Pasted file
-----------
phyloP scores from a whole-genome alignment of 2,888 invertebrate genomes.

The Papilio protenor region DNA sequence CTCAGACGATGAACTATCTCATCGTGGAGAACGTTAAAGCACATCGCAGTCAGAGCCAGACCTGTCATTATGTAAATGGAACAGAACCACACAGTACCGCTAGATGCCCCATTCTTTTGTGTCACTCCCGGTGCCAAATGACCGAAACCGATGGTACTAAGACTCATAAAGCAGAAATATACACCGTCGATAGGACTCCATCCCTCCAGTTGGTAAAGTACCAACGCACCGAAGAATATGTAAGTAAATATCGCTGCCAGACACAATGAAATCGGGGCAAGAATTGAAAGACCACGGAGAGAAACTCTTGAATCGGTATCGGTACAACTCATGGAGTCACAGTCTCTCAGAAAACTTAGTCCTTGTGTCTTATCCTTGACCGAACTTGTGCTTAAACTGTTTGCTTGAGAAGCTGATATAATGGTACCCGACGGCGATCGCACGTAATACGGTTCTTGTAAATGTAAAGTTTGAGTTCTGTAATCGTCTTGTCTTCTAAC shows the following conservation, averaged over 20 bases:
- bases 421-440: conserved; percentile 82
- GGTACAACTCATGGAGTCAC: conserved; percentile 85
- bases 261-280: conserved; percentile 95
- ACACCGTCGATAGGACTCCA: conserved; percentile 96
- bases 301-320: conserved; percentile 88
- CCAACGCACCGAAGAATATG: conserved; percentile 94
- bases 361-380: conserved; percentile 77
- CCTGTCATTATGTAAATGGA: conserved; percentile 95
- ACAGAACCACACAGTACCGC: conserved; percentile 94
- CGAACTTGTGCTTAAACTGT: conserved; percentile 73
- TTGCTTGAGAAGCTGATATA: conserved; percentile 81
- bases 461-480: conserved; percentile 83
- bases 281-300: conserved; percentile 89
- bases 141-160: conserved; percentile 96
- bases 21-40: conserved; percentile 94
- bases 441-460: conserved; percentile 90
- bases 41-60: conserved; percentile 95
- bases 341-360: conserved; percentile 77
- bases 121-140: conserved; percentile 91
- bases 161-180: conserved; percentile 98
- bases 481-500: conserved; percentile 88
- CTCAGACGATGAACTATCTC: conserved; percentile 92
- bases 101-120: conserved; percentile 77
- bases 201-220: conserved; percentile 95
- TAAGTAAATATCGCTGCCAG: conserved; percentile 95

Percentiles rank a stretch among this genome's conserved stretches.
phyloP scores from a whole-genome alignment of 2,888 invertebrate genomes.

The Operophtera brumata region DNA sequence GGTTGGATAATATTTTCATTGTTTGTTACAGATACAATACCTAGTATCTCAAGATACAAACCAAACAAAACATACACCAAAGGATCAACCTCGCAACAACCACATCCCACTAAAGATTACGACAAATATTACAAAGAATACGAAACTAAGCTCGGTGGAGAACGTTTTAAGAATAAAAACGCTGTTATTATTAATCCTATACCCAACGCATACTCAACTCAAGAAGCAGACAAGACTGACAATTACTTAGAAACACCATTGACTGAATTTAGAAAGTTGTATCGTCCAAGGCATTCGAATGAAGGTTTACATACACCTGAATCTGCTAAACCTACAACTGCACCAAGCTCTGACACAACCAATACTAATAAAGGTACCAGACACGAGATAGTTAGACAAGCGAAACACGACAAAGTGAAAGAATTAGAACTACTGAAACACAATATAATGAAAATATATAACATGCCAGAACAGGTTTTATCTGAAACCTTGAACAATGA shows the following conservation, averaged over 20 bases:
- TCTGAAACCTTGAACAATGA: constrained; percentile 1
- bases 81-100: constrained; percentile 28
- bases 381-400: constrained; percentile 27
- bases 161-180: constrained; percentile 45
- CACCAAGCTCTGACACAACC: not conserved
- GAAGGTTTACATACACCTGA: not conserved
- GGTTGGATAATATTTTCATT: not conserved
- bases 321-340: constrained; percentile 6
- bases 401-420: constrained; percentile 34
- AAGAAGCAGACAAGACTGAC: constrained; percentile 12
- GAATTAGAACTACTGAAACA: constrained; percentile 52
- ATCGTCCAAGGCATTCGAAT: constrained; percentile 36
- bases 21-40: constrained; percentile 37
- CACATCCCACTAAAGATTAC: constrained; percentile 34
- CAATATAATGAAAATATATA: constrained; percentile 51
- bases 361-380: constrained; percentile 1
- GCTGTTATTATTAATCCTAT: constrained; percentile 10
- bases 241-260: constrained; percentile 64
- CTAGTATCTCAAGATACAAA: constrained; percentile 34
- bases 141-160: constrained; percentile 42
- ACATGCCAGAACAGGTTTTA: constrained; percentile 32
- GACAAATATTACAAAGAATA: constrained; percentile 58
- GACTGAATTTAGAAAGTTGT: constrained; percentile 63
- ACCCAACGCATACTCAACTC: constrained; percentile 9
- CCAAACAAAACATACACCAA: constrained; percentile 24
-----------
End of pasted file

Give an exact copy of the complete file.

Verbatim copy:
phyloP scores from a whole-genome alignment of 2,888 invertebrate genomes.

The Papilio protenor region DNA sequence CTCAGACGATGAACTATCTCATCGTGGAGAACGTTAAAGCACATCGCAGTCAGAGCCAGACCTGTCATTATGTAAATGGAACAGAACCACACAGTACCGCTAGATGCCCCATTCTTTTGTGTCACTCCCGGTGCCAAATGACCGAAACCGATGGTACTAAGACTCATAAAGCAGAAATATACACCGTCGATAGGACTCCATCCCTCCAGTTGGTAAAGTACCAACGCACCGAAGAATATGTAAGTAAATATCGCTGCCAGACACAATGAAATCGGGGCAAGAATTGAAAGACCACGGAGAGAAACTCTTGAATCGGTATCGGTACAACTCATGGAGTCACAGTCTCTCAGAAAACTTAGTCCTTGTGTCTTATCCTTGACCGAACTTGTGCTTAAACTGTTTGCTTGAGAAGCTGATATAATGGTACCCGACGGCGATCGCACGTAATACGGTTCTTGTAAATGTAAAGTTTGAGTTCTGTAATCGTCTTGTCTTCTAAC shows the following conservation, averaged over 20 bases:
- bases 421-440: conserved; percentile 82
- GGTACAACTCATGGAGTCAC: conserved; percentile 85
- bases 261-280: conserved; percentile 95
- ACACCGTCGATAGGACTCCA: conserved; percentile 96
- bases 301-320: conserved; percentile 88
- CCAACGCACCGAAGAATATG: conserved; percentile 94
- bases 361-380: conserved; percentile 77
- CCTGTCATTATGTAAATGGA: conserved; percentile 95
- ACAGAACCACACAGTACCGC: conserved; percentile 94
- CGAACTTGTGCTTAAACTGT: conserved; percentile 73
- TTGCTTGAGAAGCTGATATA: conserved; percentile 81
- bases 461-480: conserved; percentile 83
- bases 281-300: conserved; percentile 89
- bases 141-160: conserved; percentile 96
- bases 21-40: conserved; percentile 94
- bases 441-460: conserved; percentile 90
- bases 41-60: conserved; percentile 95
- bases 341-360: conserved; percentile 77
- bases 121-140: conserved; percentile 91
- bases 161-180: conserved; percentile 98
- bases 481-500: conserved; percentile 88
- CTCAGACGATGAACTATCTC: conserved; percentile 92
- bases 101-120: conserved; percentile 77
- bases 201-220: conserved; percentile 95
- TAAGTAAATATCGCTGCCAG: conserved; percentile 95

Percentiles rank a stretch among this genome's conserved stretches.
phyloP scores from a whole-genome alignment of 2,888 invertebrate genomes.

The Operophtera brumata region DNA sequence GGTTGGATAATATTTTCATTGTTTGTTACAGATACAATACCTAGTATCTCAAGATACAAACCAAACAAAACATACACCAAAGGATCAACCTCGCAACAACCACATCCCACTAAAGATTACGACAAATATTACAAAGAATACGAAACTAAGCTCGGTGGAGAACGTTTTAAGAATAAAAACGCTGTTATTATTAATCCTATACCCAACGCATACTCAACTCAAGAAGCAGACAAGACTGACAATTACTTAGAAACACCATTGACTGAATTTAGAAAGTTGTATCGTCCAAGGCATTCGAATGAAGGTTTACATACACCTGAATCTGCTAAACCTACAACTGCACCAAGCTCTGACACAACCAATACTAATAAAGGTACCAGACACGAGATAGTTAGACAAGCGAAACACGACAAAGTGAAAGAATTAGAACTACTGAAACACAATATAATGAAAATATATAACATGCCAGAACAGGTTTTATCTGAAACCTTGAACAATGA shows the following conservation, averaged over 20 bases:
- TCTGAAACCTTGAACAATGA: constrained; percentile 1
- bases 81-100: constrained; percentile 28
- bases 381-400: constrained; percentile 27
- bases 161-180: constrained; percentile 45
- CACCAAGCTCTGACACAACC: not conserved
- GAAGGTTTACATACACCTGA: not conserved
- GGTTGGATAATATTTTCATT: not conserved
- bases 321-340: constrained; percentile 6
- bases 401-420: constrained; percentile 34
- AAGAAGCAGACAAGACTGAC: constrained; percentile 12
- GAATTAGAACTACTGAAACA: constrained; percentile 52
- ATCGTCCAAGGCATTCGAAT: constrained; percentile 36
- bases 21-40: constrained; percentile 37
- CACATCCCACTAAAGATTAC: constrained; percentile 34
- CAATATAATGAAAATATATA: constrained; percentile 51
- bases 361-380: constrained; percentile 1
- GCTGTTATTATTAATCCTAT: constrained; percentile 10
- bases 241-260: constrained; percentile 64
- CTAGTATCTCAAGATACAAA: constrained; percentile 34
- bases 141-160: constrained; percentile 42
- ACATGCCAGAACAGGTTTTA: constrained; percentile 32
- GACAAATATTACAAAGAATA: constrained; percentile 58
- GACTGAATTTAGAAAGTTGT: constrained; percentile 63
- ACCCAACGCATACTCAACTC: constrained; percentile 9
- CCAAACAAAACATACACCAA: constrained; percentile 24